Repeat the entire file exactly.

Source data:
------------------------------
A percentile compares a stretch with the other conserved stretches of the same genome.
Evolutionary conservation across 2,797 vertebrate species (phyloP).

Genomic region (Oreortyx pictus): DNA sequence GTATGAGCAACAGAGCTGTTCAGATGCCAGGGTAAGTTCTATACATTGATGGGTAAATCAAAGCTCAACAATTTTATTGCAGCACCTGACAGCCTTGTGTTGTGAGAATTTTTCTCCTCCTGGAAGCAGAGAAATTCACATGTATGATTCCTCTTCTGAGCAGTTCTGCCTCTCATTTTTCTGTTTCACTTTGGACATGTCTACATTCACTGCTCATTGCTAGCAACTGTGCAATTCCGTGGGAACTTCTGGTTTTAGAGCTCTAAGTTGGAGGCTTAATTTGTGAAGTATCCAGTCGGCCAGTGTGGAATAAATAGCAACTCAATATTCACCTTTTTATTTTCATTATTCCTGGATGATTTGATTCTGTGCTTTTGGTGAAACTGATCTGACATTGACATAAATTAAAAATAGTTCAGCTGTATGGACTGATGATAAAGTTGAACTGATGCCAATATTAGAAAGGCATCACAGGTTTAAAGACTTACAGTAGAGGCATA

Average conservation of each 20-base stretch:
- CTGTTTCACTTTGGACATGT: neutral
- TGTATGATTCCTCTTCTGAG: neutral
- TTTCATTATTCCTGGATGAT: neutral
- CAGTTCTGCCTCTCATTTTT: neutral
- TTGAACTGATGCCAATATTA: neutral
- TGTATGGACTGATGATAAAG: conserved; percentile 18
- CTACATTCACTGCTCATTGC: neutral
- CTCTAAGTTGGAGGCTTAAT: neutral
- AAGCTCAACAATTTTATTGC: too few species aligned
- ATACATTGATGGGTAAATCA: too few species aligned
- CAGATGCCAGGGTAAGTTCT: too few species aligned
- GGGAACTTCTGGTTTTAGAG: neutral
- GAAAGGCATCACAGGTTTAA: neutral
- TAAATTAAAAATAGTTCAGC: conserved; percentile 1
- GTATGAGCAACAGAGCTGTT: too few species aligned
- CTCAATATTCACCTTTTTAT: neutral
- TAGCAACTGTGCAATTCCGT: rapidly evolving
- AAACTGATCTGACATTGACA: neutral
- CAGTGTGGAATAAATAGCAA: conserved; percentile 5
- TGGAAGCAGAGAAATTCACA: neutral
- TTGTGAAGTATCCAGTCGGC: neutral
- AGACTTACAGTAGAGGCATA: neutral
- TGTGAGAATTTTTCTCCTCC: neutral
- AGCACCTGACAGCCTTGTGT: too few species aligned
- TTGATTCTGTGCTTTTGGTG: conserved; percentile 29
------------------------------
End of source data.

A percentile compares a stretch with the other conserved stretches of the same genome.
Evolutionary conservation across 2,797 vertebrate species (phyloP).

Genomic region (Oreortyx pictus): DNA sequence GTATGAGCAACAGAGCTGTTCAGATGCCAGGGTAAGTTCTATACATTGATGGGTAAATCAAAGCTCAACAATTTTATTGCAGCACCTGACAGCCTTGTGTTGTGAGAATTTTTCTCCTCCTGGAAGCAGAGAAATTCACATGTATGATTCCTCTTCTGAGCAGTTCTGCCTCTCATTTTTCTGTTTCACTTTGGACATGTCTACATTCACTGCTCATTGCTAGCAACTGTGCAATTCCGTGGGAACTTCTGGTTTTAGAGCTCTAAGTTGGAGGCTTAATTTGTGAAGTATCCAGTCGGCCAGTGTGGAATAAATAGCAACTCAATATTCACCTTTTTATTTTCATTATTCCTGGATGATTTGATTCTGTGCTTTTGGTGAAACTGATCTGACATTGACATAAATTAAAAATAGTTCAGCTGTATGGACTGATGATAAAGTTGAACTGATGCCAATATTAGAAAGGCATCACAGGTTTAAAGACTTACAGTAGAGGCATA

Average conservation of each 20-base stretch:
- CTGTTTCACTTTGGACATGT: neutral
- TGTATGATTCCTCTTCTGAG: neutral
- TTTCATTATTCCTGGATGAT: neutral
- CAGTTCTGCCTCTCATTTTT: neutral
- TTGAACTGATGCCAATATTA: neutral
- TGTATGGACTGATGATAAAG: conserved; percentile 18
- CTACATTCACTGCTCATTGC: neutral
- CTCTAAGTTGGAGGCTTAAT: neutral
- AAGCTCAACAATTTTATTGC: too few species aligned
- ATACATTGATGGGTAAATCA: too few species aligned
- CAGATGCCAGGGTAAGTTCT: too few species aligned
- GGGAACTTCTGGTTTTAGAG: neutral
- GAAAGGCATCACAGGTTTAA: neutral
- TAAATTAAAAATAGTTCAGC: conserved; percentile 1
- GTATGAGCAACAGAGCTGTT: too few species aligned
- CTCAATATTCACCTTTTTAT: neutral
- TAGCAACTGTGCAATTCCGT: rapidly evolving
- AAACTGATCTGACATTGACA: neutral
- CAGTGTGGAATAAATAGCAA: conserved; percentile 5
- TGGAAGCAGAGAAATTCACA: neutral
- TTGTGAAGTATCCAGTCGGC: neutral
- AGACTTACAGTAGAGGCATA: neutral
- TGTGAGAATTTTTCTCCTCC: neutral
- AGCACCTGACAGCCTTGTGT: too few species aligned
- TTGATTCTGTGCTTTTGGTG: conserved; percentile 29